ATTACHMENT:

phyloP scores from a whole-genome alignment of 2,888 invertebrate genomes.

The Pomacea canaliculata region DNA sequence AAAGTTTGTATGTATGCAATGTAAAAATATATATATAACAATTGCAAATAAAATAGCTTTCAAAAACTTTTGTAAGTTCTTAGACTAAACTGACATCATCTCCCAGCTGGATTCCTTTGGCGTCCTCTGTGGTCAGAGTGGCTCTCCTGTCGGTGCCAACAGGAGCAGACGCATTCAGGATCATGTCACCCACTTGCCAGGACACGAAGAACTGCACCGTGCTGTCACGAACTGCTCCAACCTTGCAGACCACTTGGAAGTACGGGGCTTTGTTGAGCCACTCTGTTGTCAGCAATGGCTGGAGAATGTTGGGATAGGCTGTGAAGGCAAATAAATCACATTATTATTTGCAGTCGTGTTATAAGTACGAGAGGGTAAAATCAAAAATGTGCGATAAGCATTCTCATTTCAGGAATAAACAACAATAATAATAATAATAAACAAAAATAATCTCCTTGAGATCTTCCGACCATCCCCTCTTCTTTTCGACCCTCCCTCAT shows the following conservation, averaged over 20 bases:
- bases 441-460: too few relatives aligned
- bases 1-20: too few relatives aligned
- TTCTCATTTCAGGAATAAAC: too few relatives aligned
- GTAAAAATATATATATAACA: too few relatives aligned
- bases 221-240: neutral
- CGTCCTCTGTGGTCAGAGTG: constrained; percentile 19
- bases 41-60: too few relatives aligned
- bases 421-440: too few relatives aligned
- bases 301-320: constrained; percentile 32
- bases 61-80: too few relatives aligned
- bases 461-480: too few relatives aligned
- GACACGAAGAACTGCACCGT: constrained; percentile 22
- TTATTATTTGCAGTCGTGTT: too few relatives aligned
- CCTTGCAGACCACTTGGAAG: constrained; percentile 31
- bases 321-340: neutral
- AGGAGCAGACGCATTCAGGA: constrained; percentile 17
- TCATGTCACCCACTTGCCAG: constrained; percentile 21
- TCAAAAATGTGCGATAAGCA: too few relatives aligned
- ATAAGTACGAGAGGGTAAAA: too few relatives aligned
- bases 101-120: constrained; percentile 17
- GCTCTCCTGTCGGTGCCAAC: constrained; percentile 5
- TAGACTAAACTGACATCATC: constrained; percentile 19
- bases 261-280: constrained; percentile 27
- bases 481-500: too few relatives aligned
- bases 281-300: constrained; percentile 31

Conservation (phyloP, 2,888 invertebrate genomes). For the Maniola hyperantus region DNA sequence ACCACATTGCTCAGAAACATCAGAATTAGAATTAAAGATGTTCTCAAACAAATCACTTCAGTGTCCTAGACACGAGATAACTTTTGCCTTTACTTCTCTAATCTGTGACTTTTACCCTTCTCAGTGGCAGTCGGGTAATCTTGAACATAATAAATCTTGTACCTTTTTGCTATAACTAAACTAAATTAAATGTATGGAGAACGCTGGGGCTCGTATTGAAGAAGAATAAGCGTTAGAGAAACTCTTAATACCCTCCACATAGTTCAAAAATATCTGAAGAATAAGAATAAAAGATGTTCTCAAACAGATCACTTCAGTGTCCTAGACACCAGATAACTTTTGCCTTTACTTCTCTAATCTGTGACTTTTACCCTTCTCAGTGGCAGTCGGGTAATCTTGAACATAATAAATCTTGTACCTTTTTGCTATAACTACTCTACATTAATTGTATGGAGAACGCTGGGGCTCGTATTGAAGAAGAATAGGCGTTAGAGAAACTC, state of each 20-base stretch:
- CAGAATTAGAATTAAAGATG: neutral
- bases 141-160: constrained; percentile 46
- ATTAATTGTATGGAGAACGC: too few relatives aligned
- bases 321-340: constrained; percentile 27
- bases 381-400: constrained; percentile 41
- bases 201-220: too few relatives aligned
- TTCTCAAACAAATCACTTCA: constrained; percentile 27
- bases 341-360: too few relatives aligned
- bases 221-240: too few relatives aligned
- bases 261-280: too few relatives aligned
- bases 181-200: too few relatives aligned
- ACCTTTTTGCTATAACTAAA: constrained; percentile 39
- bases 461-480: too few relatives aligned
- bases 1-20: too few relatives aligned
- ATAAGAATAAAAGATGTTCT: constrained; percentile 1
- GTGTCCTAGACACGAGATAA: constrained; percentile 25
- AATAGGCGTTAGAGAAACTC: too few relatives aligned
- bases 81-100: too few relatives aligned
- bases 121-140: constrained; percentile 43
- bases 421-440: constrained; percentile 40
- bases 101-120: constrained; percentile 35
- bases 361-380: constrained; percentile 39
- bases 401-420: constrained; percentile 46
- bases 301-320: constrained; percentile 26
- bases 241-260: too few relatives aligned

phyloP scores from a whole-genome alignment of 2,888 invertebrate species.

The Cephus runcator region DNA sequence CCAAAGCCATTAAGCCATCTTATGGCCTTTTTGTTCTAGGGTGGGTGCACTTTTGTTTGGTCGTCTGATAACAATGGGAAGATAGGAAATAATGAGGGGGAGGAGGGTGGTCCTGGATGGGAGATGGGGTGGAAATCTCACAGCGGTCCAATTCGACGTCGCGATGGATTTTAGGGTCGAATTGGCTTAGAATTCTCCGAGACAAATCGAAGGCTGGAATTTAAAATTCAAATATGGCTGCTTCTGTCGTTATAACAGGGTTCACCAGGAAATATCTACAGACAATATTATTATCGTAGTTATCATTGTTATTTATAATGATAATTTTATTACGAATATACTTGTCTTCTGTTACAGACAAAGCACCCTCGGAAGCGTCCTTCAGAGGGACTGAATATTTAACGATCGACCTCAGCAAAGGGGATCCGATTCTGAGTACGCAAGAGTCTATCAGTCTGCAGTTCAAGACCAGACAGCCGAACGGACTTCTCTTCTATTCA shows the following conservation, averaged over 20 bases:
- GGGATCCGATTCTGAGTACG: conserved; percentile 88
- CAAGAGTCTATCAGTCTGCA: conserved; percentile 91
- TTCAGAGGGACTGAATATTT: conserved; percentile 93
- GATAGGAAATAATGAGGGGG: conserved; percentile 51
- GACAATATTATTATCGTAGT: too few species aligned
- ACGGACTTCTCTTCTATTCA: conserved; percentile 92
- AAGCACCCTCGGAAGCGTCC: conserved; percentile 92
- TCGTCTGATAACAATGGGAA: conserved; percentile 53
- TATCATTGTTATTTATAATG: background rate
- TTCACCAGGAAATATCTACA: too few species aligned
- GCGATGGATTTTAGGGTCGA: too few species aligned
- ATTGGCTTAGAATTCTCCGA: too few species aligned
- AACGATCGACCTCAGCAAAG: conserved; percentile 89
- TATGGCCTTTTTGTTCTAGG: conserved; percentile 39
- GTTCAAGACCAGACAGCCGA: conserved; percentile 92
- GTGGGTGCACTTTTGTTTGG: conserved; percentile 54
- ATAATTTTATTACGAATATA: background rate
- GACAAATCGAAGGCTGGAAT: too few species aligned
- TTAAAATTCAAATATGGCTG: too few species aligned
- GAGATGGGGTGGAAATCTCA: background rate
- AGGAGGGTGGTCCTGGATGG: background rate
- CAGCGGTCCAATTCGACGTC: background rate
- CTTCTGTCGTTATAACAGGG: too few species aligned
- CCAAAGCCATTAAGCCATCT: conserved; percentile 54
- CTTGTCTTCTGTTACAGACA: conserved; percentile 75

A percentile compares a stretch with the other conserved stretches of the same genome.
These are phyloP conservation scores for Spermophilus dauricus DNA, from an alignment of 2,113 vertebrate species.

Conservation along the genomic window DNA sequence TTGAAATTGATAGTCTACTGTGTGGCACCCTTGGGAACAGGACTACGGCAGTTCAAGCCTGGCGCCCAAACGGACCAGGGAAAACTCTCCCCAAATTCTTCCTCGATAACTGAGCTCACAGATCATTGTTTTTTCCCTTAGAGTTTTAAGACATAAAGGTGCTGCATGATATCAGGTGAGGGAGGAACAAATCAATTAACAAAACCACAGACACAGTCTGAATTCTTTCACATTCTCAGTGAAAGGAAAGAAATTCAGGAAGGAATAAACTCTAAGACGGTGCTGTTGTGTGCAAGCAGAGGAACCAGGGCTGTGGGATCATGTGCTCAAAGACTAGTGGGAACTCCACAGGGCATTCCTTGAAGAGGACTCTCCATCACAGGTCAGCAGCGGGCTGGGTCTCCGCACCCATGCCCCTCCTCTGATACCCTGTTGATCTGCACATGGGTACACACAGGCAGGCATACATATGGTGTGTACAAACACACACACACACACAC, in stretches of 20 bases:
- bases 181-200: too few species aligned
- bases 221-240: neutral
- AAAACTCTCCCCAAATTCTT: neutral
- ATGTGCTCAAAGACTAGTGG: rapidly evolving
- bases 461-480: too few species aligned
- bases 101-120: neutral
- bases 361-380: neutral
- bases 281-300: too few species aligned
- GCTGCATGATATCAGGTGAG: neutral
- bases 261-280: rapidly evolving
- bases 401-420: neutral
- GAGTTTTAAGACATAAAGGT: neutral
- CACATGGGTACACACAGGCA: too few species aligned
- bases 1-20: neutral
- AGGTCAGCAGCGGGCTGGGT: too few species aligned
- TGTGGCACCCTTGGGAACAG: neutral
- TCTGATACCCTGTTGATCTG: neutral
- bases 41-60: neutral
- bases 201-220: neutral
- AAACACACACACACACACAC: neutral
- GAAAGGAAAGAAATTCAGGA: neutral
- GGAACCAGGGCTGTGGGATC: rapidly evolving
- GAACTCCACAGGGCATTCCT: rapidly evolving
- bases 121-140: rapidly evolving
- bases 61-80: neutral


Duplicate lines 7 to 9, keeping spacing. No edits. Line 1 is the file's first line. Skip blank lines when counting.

- bases 221-240: neutral
- CGTCCTCTGTGGTCAGAGTG: constrained; percentile 19
- bases 41-60: too few relatives aligned